I wish all my fellow collectors to be bold, immune to fashion, freethinking and compulsive. One must have the confidence to go against the accepted fashion or the flavour of the day. But, it is precisely this quality that makes it an unlikely wealth creation strategy. Of the three artists, perhaps only Rabindranath Tagore has risen in value to outstrip inflation. But then that was never the objective. You must get pleasure from the object even if, and when, they are out of fashion.


It was providence that I was brought up in Calcutta, surrounded by arts and strong women. Inadvertently, this shaped my taste in art as it uniquely represents my own narrative. I collected for the opportunity to have contact with beauty, with genius, and with history. Unlike the investor, striver, or decorator, it is for the innate pleasure of seeing the art every day, not for reasons of investment, to prove to others that you have arrived, or to decorate the walls.

Most important to me is what do I feel when I stand in front of a painting and how vividly do I recall it when I shut my eyes. Beyond, the historical importance, the collection strategy, above all, the art must linger in my head. Even after all these years, whenever I enter my London apartment after an absence of a couple of months, I hold my breath for a second and go wow!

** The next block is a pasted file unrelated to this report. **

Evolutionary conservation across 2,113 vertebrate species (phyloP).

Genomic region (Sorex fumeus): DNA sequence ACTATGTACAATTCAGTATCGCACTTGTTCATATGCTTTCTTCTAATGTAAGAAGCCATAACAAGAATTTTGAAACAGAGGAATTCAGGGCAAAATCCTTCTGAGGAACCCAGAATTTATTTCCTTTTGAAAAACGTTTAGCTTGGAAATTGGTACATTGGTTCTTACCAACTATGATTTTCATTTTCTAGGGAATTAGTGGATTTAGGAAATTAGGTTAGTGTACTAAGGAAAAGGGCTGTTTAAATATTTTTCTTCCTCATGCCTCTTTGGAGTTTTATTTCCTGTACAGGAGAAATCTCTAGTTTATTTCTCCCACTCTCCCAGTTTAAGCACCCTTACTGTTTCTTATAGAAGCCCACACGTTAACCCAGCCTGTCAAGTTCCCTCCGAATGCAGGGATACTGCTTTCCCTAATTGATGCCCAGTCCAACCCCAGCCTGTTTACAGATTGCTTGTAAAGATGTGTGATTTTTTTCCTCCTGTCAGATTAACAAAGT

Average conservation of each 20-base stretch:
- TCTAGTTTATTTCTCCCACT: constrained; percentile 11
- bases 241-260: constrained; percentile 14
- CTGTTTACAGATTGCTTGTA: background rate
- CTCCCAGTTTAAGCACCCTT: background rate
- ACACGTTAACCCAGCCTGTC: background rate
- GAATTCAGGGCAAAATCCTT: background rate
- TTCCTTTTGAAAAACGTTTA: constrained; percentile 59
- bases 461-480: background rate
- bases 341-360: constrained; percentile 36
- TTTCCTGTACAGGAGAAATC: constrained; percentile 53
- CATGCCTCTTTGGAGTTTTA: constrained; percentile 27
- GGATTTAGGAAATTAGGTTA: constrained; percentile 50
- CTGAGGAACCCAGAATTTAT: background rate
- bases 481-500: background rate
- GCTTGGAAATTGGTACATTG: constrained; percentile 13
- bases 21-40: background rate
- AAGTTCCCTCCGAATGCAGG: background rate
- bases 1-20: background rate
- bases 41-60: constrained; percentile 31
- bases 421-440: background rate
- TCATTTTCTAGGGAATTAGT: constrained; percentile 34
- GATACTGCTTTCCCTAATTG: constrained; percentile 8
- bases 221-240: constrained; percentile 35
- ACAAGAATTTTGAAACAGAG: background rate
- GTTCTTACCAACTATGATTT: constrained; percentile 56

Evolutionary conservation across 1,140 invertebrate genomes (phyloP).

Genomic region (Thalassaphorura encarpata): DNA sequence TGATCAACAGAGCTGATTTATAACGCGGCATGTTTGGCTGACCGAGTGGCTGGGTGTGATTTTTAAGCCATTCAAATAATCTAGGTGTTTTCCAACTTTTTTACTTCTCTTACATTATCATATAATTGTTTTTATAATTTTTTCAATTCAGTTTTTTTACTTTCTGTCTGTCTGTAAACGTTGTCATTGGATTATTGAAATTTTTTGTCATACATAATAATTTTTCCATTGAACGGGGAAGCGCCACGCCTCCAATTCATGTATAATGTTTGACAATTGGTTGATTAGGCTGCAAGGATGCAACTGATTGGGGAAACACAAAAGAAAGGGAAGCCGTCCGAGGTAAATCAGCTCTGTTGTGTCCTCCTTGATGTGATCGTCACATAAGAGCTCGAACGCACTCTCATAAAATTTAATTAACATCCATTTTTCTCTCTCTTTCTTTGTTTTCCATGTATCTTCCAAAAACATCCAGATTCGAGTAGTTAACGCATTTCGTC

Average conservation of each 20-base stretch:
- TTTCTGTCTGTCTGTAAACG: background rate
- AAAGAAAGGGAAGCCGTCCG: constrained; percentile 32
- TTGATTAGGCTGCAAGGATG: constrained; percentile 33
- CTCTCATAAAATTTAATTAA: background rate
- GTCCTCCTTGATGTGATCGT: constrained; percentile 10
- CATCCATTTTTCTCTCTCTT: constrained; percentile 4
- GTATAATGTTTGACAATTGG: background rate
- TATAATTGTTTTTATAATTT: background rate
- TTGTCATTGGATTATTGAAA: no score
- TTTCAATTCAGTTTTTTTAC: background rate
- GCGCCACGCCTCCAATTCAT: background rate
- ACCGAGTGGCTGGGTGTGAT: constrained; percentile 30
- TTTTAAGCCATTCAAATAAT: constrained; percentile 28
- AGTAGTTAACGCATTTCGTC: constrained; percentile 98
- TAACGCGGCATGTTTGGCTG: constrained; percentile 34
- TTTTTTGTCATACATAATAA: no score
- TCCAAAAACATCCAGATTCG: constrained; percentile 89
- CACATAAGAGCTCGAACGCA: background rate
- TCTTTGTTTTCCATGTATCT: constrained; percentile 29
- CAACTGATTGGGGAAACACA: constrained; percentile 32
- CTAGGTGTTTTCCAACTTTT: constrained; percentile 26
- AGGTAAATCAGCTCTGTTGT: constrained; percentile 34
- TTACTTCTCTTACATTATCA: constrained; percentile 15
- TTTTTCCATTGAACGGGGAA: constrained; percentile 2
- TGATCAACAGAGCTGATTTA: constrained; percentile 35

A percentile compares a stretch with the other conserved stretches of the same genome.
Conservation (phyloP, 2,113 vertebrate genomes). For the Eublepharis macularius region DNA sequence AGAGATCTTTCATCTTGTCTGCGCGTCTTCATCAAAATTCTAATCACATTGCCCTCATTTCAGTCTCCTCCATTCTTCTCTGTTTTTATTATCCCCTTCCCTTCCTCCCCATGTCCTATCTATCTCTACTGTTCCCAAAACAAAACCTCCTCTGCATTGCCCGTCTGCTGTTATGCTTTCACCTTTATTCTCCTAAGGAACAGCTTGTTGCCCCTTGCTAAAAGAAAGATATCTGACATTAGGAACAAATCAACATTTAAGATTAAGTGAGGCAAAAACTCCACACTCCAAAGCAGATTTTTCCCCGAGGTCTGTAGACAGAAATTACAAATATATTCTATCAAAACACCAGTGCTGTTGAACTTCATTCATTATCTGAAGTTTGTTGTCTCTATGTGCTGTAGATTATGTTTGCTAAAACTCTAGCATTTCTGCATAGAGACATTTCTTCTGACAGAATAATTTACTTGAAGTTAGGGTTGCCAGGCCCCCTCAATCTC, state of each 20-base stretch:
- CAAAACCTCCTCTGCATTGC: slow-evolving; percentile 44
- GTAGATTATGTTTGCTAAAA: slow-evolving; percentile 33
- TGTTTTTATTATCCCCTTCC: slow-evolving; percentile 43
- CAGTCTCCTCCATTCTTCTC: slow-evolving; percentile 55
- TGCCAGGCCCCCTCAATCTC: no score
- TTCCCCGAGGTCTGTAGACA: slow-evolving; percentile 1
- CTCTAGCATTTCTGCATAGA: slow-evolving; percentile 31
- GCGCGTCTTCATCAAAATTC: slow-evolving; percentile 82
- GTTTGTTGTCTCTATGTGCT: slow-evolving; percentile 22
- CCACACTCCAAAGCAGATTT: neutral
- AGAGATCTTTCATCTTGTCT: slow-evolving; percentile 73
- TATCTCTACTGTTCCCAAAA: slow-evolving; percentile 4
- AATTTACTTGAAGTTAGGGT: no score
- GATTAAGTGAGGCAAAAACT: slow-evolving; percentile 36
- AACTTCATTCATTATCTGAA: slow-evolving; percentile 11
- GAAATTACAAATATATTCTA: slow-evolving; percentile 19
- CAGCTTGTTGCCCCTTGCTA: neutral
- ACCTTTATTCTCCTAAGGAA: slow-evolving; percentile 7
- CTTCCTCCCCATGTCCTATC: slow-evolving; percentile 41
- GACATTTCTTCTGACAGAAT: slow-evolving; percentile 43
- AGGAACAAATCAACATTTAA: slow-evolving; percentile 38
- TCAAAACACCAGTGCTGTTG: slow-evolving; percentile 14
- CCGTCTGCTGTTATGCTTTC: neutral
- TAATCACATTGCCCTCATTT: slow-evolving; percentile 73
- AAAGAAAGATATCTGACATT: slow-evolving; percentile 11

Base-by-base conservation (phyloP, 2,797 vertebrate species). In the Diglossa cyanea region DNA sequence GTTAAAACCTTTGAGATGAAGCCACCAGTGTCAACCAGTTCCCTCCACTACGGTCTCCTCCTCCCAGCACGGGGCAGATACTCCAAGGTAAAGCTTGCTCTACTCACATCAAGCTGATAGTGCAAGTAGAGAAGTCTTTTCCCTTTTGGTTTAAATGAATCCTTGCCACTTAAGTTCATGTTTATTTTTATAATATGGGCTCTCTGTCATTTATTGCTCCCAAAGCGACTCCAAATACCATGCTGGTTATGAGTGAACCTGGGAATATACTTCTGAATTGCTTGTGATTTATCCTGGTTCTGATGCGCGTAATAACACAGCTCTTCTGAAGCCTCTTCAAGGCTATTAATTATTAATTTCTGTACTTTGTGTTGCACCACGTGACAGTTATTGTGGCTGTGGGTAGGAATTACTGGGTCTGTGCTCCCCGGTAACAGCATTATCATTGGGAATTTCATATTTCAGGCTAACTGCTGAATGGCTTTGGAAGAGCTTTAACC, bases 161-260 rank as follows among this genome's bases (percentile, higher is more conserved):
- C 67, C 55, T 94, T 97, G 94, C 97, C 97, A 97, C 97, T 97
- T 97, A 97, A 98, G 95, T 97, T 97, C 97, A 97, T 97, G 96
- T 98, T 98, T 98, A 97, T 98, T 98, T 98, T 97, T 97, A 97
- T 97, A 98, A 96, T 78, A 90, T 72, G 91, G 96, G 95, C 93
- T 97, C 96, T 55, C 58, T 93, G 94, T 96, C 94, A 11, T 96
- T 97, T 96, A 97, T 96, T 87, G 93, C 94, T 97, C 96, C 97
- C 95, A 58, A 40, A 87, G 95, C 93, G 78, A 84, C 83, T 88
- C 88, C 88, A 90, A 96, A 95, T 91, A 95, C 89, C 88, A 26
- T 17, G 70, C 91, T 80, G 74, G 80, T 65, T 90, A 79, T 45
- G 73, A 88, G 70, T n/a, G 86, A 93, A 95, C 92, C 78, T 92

Finally, Hemen Mazumdar, Jamini Roy, and Rabindranath Tagore are towering figures of Indian modern art. One does not really own their works. Instead, they should be shared as widely as possible via loans to exhibitions and an open house for those interested in viewing them. Being among the largest private collections of these three artists brings a responsibility as a custodian to this art. It is in this role, I am happy to announce the exhibition of Hemen Mazumdar: The Last Romantic. Hope to see you in Singapore at the exhibition.

Hemen Mazumdar: The Last Romantic

De Suantio Gallery, Singapore Management University,

School of Economics & Social Sciences, 90 Stamford Road, Singapore 178903

23 January 2019 to 17 February 2019 (closed 5 & 6 February)

Tuesdays to Sundays: 12:00 – 8:00 pm

The first international exhibition of Hemendranath Mazumdar (1894-1948), popularly referred to as Hemen Mazumdar, will be curated by Caterina Corni from Milan, Italy. It will showcase thirty-five works drawn from various private collections. A book on Hemen Mazumdar with essays from leading Indian art academics will also be published. 

Hemendranath Mazumdar was one of the major 20th century artists of India. While Orientalism (championed by Abanindranath Tagore) and the “Indian style” of art (pioneered by Jamini Roy) claimed central focus in the first decades of the 20th century, Hemen unremittingly opposed this. Instead, he chose to negotiate in his own unique manner the supposed contradictions between Western and Eastern art.

Bengali women fascinated him and this obsession eventually culminated onto the canvas in a large variety of images that ultimately became his trademark. The sole presence of the solitary woman in his art is descriptive of the innate isolation of a woman. Each painting captures of a small fraction of time in her life when she had those moments exclusively to herself. His works venture into uncharted territory: the heart of a woman.